Bill Whalen: Politi-Cal

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California GOP’s Woes: Stars or Selves?

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It’s been two weeks since the election, votes are still being counted in California’s attorney general’s race, but otherwise here’s the face of Republican misery in the Golden State:

— Double-digit losses in both the gubernatorial and U.S. Senate races;

— Not a single Republican elected to a statewide constitutional office (that may change, depending on the outcome of the Cooley-Harris contest for attorney general, but otherwise it’s a repeat of the California GOP’s top-to-bottom meltdown in 2002);

— No obvious next-in-line candidate to take a stab at the 2012 Senate race of a 2014 rematch with Jerry Brown (yes, I know the governor-elect is telling friends he’s gone after one term; still, the only way I can see Jerry leaving office before he finishes two terms is if they carry him out of the Horseshoe on a shield).

— The ignominy of a poor showing (you know it’s rough when Fox calls your top races 30 seconds after the polls close) while the rest of the nation was experiencing its second Republican “revolution” in the last 16 years.

— The Republican Governors Association meet in San Diego this week, then adjourn to the governors’ and governors’-elect 29 or 30 home states, depending on the outcome in Minnesota. For out-of-state Republicans, the definition of “nice place to visit, but . . .”

All of which begs this question for California Republicans, and it’s something of a Shakespearean question: to quote Cassius speaking to Brutus, does the fault lie in the stars or in ourselves?

The argument for the stars not aligned: there are approximately 2.3 million more registered Democrats than registered Republicans; the Golden State is more friendly to Obama and Obamacare; cap-ad-trade is not a wedge issue; and Arnold Schwarzenegger seems more interested in dressing down his party than building it up.

The argument that it’s the GOP’s own fault: start with second-guessing Meg Whitman’s and Carly Fiorina’s choices, toss in the party’s penchant for intramural squabbling that leaves primary “winners” bloodied and bruised heading into the general election, you have a sure-fire formula for repeat failure.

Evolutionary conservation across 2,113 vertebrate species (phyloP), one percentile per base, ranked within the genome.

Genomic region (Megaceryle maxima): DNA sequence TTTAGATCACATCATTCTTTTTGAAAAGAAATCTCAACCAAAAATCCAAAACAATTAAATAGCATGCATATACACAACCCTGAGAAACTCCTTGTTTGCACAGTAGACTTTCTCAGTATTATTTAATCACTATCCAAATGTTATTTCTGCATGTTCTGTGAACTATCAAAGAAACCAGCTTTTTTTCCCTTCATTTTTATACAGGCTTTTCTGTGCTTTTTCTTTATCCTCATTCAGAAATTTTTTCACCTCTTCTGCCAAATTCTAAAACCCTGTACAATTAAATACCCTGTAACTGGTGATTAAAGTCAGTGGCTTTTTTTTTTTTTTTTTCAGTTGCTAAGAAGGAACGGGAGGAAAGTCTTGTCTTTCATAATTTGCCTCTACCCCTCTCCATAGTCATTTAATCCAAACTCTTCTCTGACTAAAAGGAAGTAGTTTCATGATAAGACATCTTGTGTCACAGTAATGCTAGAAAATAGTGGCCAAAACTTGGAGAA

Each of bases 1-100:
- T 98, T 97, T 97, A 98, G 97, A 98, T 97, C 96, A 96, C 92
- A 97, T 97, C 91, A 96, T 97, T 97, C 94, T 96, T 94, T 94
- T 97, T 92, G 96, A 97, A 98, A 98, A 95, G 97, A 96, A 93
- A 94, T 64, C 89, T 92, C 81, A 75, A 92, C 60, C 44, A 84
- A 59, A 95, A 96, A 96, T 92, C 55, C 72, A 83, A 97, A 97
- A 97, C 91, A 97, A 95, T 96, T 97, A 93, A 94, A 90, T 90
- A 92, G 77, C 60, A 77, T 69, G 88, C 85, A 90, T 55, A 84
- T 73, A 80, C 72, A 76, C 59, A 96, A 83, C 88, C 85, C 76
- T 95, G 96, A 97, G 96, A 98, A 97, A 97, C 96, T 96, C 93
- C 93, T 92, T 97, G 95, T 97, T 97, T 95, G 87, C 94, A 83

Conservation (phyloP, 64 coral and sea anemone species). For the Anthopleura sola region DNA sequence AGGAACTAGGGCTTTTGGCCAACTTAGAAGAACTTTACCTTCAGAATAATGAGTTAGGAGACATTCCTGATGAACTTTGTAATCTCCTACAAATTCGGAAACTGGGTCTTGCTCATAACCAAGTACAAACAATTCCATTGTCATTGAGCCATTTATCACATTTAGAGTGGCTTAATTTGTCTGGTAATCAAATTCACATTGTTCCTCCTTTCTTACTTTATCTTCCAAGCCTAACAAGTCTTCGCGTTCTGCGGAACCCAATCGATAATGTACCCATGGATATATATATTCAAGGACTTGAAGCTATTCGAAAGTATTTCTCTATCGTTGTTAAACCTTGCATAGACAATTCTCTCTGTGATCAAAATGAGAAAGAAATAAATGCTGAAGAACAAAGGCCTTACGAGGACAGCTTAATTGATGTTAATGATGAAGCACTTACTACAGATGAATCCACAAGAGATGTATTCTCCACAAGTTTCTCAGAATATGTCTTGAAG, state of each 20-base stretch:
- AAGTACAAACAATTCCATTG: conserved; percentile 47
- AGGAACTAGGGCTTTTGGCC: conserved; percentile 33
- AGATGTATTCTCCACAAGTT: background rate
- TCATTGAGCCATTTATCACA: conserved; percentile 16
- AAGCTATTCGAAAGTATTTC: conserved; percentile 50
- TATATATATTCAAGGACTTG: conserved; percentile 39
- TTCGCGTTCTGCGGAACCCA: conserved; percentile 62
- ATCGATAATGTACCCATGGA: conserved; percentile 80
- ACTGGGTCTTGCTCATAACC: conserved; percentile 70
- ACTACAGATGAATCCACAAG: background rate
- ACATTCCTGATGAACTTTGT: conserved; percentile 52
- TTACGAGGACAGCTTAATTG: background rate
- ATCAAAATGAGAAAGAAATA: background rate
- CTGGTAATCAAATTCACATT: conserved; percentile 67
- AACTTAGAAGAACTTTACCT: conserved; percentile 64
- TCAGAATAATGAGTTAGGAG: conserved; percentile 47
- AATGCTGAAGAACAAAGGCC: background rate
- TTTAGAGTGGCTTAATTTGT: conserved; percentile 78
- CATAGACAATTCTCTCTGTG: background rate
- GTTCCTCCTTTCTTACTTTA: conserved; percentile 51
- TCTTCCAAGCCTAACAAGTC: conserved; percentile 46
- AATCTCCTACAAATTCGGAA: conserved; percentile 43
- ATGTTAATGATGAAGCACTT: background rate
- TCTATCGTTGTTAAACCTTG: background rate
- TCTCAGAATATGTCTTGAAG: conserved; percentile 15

This debate won’t end anytime soon –at least, not until a statewide Republican candidate finds a way to crack the code.

But here’s one way to look at the 2010 election and the supposedly impregnable progressive, Democratic fortress that is California.

1) Proposition 19, legalizing recreational marijuana use. Should be a done deal in a left-of-center state. It lost.

2) Proposition 21, creating an $18 fee to fund state parks. Progressive touchy-feely, hug-a-tree politics. It lost.

3) Proposition 24, ending tax breaks for businesses. Should’ve passed because Blue California hates Corporate California. It lost.

4) Proposition 25, lowering state budget passage to simple majority votes. It passed. Big break for Democrats . . . but only possible because the “yes” campaign made it a referendum on “punishing” the Legislature.

5) Proposition 26, elevating new fees from a majority to two-thirds votes. Big conservative idea. It passed (and could end up leaing environmentalists a little green around the gills).

6) Proposition 27, killing both Prop 21 and 2008’s redistricting reform. Big wish for Nancy Pelosi, et.al. It tanked.

What this suggests is, to the extent that Republicans have any success in California, they have far more success with ideas than individuals. Something for the state GOP to think about as it looks up at the stars . . . and wonders who out there has political star power.

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Written by Bill Whalen

November 17, 2010 at 8:05 am

Posted in Uncategorized

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